A 2 g specimen of the fulgurite was crushed and powdered for analysis by inductively coupled plasma optical emission spectrometry (ICP-OES) to determine Al, Fe, Mg, Ca, P, Sr, Ti, Na, K, Mn, Cr, Ba, Zr, Y and Si abundances. A 0.2 g sample of the powdered fulgurite was mixed with 0.8 g of LiBO2 flux in a graphite crucible. The sample was then fused at 1050°C for 15 min, and the resulting glass bead was dissolved in 50 ml of 10 per cent HNO3 solution with a Ge standard. A 2.5 ml aliquot of the sample solution was diluted again into a 47.5 ml 10 per cent HNO3 solution, then analysed using a Perkin–Elmer 2000DV optical emission spectrometer. The sample was calibrated and compared with samples of certified United States Geological Survey and Japanese Geological Survey standards G-2, JA-2, GS-N, JR-1, JG-2 and JG-3. These samples represent bulk compositions of the fulgurites, including glassy interior and grey fusion crust.

(c) Raman spectroscopy

Spectra were collected using a Renishaw Raman inVia Reflex Microscope (Renishaw plc, Wotton-under-Edge, UK), equipped with an air-cooled charge-coupled device camera. The spectrometer is fitted with holographic notch filters and two gratings (1200 mm per line (visible), 2400 mm per line (near infrared)). The attached microscope is a Leica DM LM and is equipped with three objectives (×50/0.75 NA, ×20/0.40 NA, ×5/0.12 NA) and a trinocular viewer that accommodates a video camera, allowing direct viewing of the sample.

Sample excitation was achieved using an Argon ion laser (Modu-Laser, UT, USA) emitting at 514.5 nm. Daily calibration of the wavenumber axis is required and is achieved by recording the Raman spectrum of silicon (one accumulation, 10 s) for both static and extended modes. If necessary, an offset correction is performed to ensure that the position of the silicon band is 520.50±0.10 cm−1. Spectra were not corrected for instrument response. The spectrometer was controlled using a PC with instrument control software (Renishaw WiRE 2.0 Service Pack 9).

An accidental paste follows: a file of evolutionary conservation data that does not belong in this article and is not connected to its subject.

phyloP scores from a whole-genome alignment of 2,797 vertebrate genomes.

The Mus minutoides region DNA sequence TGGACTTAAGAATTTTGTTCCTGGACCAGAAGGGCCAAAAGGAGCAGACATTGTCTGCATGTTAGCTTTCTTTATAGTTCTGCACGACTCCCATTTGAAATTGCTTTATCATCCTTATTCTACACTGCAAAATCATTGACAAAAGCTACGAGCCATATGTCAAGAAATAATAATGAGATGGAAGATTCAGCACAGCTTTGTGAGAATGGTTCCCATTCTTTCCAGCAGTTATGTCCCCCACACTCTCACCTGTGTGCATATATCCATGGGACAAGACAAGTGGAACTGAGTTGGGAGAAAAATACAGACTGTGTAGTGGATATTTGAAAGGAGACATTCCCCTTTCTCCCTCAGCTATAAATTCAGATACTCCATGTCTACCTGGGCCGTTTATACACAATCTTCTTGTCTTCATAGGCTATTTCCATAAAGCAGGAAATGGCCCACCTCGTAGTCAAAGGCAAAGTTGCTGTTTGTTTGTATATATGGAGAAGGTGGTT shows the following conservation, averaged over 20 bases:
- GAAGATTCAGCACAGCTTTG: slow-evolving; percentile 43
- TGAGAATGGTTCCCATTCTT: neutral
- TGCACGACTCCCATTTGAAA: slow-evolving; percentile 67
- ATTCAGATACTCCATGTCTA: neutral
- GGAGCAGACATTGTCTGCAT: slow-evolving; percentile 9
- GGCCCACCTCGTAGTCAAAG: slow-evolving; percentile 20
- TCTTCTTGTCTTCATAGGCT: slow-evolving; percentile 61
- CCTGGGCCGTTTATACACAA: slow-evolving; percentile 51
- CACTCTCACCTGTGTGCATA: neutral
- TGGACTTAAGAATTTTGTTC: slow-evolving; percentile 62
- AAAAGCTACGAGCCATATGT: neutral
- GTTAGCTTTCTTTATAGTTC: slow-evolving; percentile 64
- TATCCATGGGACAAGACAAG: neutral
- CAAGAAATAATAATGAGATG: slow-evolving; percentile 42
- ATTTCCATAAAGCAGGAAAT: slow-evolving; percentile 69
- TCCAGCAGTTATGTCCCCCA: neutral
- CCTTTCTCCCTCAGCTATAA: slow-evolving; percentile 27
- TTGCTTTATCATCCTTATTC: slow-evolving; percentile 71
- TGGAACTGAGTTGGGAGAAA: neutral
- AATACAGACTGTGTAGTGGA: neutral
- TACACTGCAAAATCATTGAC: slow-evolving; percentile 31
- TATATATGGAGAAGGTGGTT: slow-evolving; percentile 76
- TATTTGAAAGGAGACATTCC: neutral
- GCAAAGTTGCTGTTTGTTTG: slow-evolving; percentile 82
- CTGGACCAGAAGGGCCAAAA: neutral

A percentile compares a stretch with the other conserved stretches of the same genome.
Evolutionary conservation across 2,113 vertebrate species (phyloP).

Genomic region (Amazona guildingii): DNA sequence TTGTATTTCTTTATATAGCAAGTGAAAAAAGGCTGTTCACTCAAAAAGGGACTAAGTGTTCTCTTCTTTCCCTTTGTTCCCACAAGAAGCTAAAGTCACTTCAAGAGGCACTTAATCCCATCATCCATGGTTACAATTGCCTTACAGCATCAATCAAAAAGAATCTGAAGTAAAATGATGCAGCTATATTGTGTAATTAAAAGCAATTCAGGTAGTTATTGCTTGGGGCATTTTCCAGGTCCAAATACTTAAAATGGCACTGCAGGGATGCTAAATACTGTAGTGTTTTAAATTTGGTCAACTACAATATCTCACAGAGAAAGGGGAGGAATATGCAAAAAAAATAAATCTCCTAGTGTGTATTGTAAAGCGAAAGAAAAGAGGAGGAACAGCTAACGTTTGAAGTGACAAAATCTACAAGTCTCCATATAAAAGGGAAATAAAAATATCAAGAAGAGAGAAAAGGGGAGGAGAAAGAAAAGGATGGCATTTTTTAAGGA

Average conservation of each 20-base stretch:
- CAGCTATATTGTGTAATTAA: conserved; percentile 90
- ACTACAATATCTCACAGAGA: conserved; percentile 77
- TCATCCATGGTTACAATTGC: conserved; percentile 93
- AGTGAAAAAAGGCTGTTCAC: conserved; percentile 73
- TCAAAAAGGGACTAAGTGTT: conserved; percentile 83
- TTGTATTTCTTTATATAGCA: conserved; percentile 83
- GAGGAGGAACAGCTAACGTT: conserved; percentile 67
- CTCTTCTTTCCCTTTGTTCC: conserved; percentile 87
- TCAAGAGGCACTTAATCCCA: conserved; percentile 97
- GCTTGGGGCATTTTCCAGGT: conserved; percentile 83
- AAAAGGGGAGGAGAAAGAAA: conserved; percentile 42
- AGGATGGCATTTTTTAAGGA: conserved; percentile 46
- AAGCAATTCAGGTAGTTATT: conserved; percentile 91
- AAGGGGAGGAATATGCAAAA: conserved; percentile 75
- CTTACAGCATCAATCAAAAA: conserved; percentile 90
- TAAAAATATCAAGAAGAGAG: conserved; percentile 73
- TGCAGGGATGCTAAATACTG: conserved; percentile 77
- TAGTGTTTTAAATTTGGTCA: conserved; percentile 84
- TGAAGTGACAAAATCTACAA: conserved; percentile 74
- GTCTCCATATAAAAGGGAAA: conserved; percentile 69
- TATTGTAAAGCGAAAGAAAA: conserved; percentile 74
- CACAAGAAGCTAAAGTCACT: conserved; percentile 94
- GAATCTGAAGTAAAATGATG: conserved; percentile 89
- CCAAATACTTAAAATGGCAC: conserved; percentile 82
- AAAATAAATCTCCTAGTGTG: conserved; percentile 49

Multiple regions within a sample were investigated with a minimum of three spectra collected within each region. Spectra were collected using a 50× objective, with a 10 s exposure time using the extended collection mode and an accumulation number varying between 1 and 10 depending on the signal-to-noise ratio of the data. The laser power at the sample varied, and was approximately between 1 and 2 mW.

3. Results and discussion

Figure 1 presents a photograph of the cross-sectioned fulgurite specimen, which is composed of dark heterogeneous glassy material containing several white and greyish-brown regions. The elemental composition as determined by ICP-OES is presented in table 1. The fulgurite has low abundances of Na, K, P, Ca and Mg, and relatively high abundances of Si, Fe, Al and Ti. These abundances are consistent with the composition of the target material of the fulgurite, a soil formed from a weathered Mesozoic diabase intrusion. The compositional and mineralogical data reported here are the first for a fulgurite formed primarily of SiO2, Fe2O3, Al2O3 and TiO2 oxides.